When the needs of caring for a child become emotionally and physically overwhelming, there are a surprising number of people who are able and willing to provide assistance.
Accolades and Attaboys
Caring for children is hard work, sometimes compounded when our children have special needs. Taking time out to recognize all of the successes moms and dads have not only means a more optimistic outlook for parents, it also helps children. We make good choices and our children benefit by our decisions.
Advocating for a child’s inclusion in society is as much about everyday encouragement as it is about taking on critical issues on behalf of children with cerebral palsy.
For decades, physicians have been overly cautious in diagnosing cerebral palsy and other motor delays. But recently, the American Academy of Pediatrics stressed in a clinical report the importance of early diagnosis.
There was not a dry on in the stands when Jacob Brock, 13, scored the final touchdown for Lakeview Middle School. Born with cerebral palsy, he recently had surgery to prolong his ability to walk and run.
Celebrate Your Child
You don’t need an article on a website to tell you or anyone else that your child is one of a kind. Sometimes, however, your child needs to be shown how remarkable he or she is. Here are some ideas to highlight your child’s extraordinary spirit.
Dare to Dream
Once a parent hears the news that his or her child has cerebral palsy, life as they know it will change. But the adjustment to those changes sets the stage for acceptance of realities that are still infused with ambitious dreams and expectations for their child.
Children are naturally drawn to the magical kingdom of Disney, inhabited by beautiful princesses and handsome princes, enchanting characters of Mickey Mouse and Cinderella, and filled with the promise of happily ever after. Robyn Adams of Georgia seeks to bring the magic to children with cerebral palsy and other special needs.
There’s an old saying that we see things not as they are, but as we are. Here’s how to develop some safeguards when situations threaten to taint our outlook, here’s how each of us can brighten our point of view.
Get Your Mojo Back
Mood, energy levels and self-confidence – three things parents of special needs children need in spades. The good news is that boosting serotonin levels to get your “mojo” back is relatively easy – and necessary.
Keep Family Together
For families that include children with disabilities, external pressures have the potential to disrupt the family unit. Most parents that have a child with disability may find it difficult to plan for their child’s future needs; primarily due to the lack of being able to foresee the unknowns. If a family plans well, employs teamwork, makes time for one another, and anticipates trouble some stressors may disappear.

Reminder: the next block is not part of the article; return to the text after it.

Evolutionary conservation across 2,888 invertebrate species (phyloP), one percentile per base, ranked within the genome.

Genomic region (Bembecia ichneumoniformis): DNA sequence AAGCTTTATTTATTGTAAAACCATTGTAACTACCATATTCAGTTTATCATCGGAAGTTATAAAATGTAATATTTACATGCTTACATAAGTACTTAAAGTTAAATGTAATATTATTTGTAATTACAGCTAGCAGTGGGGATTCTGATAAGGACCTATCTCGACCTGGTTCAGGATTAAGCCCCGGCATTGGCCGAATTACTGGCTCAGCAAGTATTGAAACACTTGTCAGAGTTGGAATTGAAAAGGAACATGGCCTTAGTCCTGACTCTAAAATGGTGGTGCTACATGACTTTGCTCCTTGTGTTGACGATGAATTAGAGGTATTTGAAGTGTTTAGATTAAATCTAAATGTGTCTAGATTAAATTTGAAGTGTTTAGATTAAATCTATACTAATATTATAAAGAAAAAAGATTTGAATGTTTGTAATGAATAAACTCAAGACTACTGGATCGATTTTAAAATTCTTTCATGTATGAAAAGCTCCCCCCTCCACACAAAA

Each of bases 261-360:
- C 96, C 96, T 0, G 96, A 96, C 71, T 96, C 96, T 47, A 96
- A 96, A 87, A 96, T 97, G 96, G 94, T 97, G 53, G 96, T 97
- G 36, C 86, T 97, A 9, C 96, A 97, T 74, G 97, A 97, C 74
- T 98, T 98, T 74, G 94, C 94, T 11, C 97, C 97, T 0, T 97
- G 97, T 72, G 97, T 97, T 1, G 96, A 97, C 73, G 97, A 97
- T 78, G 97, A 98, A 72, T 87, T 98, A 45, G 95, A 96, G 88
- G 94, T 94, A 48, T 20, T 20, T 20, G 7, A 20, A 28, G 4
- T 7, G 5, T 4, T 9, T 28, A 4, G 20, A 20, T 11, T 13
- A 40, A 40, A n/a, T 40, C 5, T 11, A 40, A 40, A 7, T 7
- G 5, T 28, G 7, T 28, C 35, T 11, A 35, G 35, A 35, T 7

All children seek to explore their surroundings and exert their independence. But for parents of children with cerebral palsy, letting a child physically and emotionally take control can be an intimidating – but ultimately rewarding – experience.
Listen and Be Heard
The art of listening, and expecting others to hear what you have to say, sounds easy enough, but learning to do it in a way that makes others feel important and validated can be a challenge.
Love Without Barriers
As a child with disabilities grows into an adult, the world of dating can have as many thorns as a rose. Those with special needs not only date, they find love, start families, and live happily ever after.
Pay It Forward
Michigan-born stilt walker Neil Sauter is raising money, awareness and eyebrows. His message is to accomplish, giveback, and support independence through assistive technology. His method is one tall order.
When a child has cerebral palsy, the process of securing government benefits can be a long and frustrating one. That’s why persistence is a vital factor in acquiring the assistance a child is entitled.
Who’s going to care for my child when I’m unable? It’s a question that many parents of children with disabilities struggle with, and one that requires much consideration.
In between constant therapy appointments, physician’s visits, and worries about a child’s physical health and social development remembering to be happy often falls to the sidelines. But it turns out parents don’t have to look far to find their bliss.
The word “normal” invites feelings of security and predictability that all of us depend on to survive. The real beauty in being normal is that it’s a concept that’s different.
Share Some Love
Although February is considered the official month of love, it’s essential that children and other family members know that they are loved year-round. Here’s a handful of ways to let those important in your life know how much they mean to you.
Take a Break
For the parents of a child with special needs, being a constant caregiver can be exhausting. Here’s how – and why – parents should sit back, collect their thoughts, and take a break while feeling good about it!
FOR MORE INSPIRATION
Inspirational Children’s Books
Put Your Story on the Map
Do you have some words of wisdom to share with others touched by cerebral palsy? A learning? Some advice? A message of inspiration, help and hope? If so, we would love to hear from you.